GDPR Implications for Wi-Fi Systems

Too many organizations or businesses do not realize that they will be affected by the launch of the General Data Protection Regulation (GDPR), or are not completely prepared for it. If your organization or business is based outside of the EU, you may be thinking that this EU based law has nothing to do with you, but you could be wrong.

The truth is that GDPR applies to any business or organization which handles the personal data of folks who live in European Union countries. It also affects companies in ways that they may not be conscious of.

How GDPR influences Wi-Fi

A business or organization might be fully conscious that GDPR applies to them. It might have set up processes and procedures to cope with concerns like making certain that approved consent is in place, or ensuring that System Access Requests (SARs) can be responded to within the specified 40 days. But how many companies have thought about the effects of their Wi-Fi provision?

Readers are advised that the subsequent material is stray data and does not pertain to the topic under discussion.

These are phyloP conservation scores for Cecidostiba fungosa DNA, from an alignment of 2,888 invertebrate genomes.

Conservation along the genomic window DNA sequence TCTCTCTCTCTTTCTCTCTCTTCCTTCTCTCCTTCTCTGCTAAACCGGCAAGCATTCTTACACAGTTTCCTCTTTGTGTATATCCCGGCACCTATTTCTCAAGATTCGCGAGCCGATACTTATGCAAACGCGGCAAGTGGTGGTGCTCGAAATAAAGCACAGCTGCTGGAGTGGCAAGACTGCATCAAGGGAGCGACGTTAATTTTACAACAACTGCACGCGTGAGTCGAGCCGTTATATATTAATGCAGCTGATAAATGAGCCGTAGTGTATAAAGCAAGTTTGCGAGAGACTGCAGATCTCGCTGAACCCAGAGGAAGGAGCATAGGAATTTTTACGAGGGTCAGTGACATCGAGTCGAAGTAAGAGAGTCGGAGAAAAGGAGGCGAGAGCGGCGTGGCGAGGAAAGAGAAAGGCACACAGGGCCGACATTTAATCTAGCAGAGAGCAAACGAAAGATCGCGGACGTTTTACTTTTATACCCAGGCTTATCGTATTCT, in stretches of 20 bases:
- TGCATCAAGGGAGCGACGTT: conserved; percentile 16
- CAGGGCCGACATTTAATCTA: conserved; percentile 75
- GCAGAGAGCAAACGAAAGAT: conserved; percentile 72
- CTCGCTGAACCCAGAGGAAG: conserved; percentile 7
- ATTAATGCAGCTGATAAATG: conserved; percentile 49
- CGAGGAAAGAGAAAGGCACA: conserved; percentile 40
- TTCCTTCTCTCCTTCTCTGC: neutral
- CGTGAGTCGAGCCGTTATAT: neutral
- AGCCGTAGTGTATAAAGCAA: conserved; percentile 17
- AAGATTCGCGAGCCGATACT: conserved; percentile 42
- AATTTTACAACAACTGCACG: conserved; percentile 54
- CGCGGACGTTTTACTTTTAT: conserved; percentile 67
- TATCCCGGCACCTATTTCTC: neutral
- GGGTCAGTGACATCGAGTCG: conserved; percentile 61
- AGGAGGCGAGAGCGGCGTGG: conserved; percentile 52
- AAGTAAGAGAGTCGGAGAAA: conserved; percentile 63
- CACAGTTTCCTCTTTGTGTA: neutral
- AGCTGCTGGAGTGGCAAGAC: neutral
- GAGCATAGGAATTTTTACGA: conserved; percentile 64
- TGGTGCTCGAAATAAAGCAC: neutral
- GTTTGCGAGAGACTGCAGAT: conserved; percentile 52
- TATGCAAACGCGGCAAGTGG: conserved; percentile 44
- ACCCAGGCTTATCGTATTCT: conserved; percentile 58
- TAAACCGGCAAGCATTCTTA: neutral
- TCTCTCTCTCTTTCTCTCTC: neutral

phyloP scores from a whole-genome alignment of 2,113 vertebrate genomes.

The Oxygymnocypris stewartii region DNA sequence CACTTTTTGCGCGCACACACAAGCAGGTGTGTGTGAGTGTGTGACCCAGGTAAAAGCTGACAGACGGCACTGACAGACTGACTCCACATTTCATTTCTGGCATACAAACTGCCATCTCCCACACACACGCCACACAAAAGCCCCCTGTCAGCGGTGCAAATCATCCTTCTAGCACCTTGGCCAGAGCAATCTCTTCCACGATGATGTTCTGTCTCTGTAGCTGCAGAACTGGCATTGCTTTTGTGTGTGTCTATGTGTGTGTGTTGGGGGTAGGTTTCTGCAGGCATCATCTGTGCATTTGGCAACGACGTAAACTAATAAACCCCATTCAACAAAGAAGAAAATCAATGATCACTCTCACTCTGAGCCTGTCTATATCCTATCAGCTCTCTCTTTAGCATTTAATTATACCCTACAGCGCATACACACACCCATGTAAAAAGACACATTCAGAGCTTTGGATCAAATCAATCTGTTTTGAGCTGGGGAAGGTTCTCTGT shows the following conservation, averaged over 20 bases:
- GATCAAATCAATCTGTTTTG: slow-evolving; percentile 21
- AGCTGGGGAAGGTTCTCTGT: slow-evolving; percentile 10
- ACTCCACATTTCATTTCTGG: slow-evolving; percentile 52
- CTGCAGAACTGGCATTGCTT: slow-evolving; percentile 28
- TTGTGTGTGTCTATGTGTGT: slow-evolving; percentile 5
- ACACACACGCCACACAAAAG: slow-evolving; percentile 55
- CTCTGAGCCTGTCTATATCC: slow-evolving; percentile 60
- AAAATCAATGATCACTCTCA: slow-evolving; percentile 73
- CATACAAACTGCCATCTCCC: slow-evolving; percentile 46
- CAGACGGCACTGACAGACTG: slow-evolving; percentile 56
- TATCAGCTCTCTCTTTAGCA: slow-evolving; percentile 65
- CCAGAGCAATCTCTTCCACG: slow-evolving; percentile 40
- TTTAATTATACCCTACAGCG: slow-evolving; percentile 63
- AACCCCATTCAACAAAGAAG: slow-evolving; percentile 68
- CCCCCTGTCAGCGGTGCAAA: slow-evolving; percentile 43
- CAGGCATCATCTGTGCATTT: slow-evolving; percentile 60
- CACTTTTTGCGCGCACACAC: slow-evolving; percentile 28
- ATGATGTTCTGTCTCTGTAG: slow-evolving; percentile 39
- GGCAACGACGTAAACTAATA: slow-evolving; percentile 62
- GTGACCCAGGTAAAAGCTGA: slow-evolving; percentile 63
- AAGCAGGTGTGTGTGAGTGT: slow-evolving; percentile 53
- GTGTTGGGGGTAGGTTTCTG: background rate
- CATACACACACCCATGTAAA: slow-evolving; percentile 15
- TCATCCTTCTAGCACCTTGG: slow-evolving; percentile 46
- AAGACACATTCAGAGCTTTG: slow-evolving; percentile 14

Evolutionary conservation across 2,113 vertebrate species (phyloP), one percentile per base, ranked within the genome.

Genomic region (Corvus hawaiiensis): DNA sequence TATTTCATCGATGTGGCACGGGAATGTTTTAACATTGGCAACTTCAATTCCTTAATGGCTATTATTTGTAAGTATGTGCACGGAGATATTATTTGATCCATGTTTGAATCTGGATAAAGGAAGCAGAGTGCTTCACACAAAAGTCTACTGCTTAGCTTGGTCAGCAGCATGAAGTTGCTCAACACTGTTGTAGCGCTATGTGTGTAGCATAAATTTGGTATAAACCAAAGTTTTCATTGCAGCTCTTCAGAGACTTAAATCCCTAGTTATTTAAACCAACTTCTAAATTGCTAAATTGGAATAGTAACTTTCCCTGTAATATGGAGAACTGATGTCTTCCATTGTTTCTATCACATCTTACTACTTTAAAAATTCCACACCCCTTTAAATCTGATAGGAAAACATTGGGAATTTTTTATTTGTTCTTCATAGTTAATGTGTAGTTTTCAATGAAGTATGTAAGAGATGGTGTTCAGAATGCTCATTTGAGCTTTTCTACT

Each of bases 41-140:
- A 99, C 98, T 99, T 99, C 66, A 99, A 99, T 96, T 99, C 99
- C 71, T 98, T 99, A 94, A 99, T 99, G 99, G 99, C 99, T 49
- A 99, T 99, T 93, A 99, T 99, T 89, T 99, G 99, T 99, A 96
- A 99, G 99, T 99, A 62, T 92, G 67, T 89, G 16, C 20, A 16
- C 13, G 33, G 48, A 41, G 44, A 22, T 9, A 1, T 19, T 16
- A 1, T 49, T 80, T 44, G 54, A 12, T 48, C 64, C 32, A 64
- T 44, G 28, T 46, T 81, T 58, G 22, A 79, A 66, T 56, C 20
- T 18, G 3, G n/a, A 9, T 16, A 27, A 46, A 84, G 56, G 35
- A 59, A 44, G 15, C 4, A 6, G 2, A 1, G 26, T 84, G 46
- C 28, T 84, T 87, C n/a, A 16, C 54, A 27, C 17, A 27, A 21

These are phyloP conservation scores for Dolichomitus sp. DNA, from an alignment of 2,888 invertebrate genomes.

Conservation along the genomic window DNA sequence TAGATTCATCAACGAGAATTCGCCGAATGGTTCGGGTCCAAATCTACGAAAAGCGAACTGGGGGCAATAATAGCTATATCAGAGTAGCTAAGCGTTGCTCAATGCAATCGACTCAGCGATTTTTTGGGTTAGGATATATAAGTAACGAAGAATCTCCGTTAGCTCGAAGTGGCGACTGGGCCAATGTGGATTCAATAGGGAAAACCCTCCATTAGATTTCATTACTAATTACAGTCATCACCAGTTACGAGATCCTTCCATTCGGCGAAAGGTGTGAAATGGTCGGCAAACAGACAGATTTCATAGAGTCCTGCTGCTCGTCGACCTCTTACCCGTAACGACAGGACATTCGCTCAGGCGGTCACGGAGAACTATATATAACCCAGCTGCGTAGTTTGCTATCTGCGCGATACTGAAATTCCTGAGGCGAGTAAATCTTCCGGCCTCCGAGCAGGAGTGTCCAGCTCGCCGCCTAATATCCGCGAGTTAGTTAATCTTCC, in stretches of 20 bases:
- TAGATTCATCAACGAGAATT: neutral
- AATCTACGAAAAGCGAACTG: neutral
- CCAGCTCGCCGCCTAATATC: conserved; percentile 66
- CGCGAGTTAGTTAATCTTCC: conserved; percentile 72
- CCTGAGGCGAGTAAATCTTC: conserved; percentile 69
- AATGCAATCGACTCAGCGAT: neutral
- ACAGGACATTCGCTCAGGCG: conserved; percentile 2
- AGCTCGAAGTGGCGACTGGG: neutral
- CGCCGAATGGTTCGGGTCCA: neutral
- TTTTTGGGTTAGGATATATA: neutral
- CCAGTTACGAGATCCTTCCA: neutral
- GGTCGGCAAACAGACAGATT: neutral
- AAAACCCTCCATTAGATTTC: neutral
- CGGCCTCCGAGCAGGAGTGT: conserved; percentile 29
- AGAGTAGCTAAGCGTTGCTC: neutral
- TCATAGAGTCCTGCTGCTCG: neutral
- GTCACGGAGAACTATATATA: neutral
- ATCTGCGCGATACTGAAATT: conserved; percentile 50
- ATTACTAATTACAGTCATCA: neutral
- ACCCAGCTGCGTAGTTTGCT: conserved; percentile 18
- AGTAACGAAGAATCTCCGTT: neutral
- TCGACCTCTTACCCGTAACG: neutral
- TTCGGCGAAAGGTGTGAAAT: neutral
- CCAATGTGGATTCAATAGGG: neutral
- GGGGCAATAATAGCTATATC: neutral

A lot of restaurants, coffee shops, bars, and hotels offer free Wi-Fi to customers as a facility. This provision can be expensive, but companies often claw back the expenses by selling their customers’ browsing information to third-parties. Once GDPR turns into law they won’t be able to do this, for any European Union based clients, without having the explicit approval of the person.

It is worth noting that this doesn’t just apply to the business itself, but also to any third-party that offers the Wi-Fi service to them.

According to GDPR, businesses and organizations also must “apply correctly technical and organizational measures to make sure a level of safety appropriate to the risk”. The required measures aren’t defined in GDPR, nevertheless, where Wi-Fi is involved this could include taking measures such as upgrading data encryption.